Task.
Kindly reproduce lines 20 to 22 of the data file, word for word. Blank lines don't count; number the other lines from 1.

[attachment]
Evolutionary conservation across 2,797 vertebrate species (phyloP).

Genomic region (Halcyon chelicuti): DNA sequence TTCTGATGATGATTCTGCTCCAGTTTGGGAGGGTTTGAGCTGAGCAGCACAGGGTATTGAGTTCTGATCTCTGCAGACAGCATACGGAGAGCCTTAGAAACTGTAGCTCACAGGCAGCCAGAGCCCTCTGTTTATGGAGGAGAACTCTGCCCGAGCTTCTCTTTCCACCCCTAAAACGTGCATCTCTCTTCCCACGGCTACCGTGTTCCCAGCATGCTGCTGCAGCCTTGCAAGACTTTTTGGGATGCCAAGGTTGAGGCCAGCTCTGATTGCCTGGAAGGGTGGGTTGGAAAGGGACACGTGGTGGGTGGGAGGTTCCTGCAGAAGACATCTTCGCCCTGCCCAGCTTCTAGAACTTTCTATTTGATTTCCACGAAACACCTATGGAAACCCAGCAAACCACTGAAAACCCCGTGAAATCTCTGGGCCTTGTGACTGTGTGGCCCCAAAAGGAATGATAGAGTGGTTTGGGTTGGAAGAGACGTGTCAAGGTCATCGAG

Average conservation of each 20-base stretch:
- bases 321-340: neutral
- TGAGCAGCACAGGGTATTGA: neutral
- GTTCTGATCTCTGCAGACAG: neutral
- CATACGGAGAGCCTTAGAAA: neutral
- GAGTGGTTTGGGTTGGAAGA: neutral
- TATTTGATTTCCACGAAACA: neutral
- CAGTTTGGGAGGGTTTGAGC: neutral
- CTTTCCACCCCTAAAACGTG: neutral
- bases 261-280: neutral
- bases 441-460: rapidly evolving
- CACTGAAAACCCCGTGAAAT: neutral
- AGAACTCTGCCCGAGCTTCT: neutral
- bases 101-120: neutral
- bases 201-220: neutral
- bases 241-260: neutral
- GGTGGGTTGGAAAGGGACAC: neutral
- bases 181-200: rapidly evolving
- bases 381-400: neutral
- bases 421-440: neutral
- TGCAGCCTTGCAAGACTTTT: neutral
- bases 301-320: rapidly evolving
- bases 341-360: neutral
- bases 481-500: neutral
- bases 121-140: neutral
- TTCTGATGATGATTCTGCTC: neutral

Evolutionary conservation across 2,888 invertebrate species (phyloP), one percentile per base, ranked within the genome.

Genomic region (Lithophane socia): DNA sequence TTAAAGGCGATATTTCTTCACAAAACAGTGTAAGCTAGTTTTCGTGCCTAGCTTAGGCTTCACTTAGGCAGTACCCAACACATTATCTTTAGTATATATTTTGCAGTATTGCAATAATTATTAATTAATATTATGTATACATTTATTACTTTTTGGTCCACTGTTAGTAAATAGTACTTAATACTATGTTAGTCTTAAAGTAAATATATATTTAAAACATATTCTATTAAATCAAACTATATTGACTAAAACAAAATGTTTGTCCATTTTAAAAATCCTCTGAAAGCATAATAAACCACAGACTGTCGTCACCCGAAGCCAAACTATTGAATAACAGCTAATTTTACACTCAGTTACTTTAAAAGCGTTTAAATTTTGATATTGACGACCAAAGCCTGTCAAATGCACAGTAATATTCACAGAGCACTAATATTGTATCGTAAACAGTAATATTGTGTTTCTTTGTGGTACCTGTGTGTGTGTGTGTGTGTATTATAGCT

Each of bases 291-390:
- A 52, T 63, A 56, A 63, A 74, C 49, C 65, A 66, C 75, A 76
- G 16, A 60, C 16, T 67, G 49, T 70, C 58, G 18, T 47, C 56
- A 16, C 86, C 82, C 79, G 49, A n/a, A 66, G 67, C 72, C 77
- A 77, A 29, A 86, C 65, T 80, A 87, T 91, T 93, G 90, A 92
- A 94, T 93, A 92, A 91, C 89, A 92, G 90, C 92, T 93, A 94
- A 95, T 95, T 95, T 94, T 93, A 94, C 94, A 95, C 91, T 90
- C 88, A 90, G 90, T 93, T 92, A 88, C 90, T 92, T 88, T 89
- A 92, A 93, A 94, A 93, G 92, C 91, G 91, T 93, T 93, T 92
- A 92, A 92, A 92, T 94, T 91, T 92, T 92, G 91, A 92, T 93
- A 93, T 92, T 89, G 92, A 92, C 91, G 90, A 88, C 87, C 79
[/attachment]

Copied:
- bases 181-200: rapidly evolving
- bases 381-400: neutral
- bases 421-440: neutral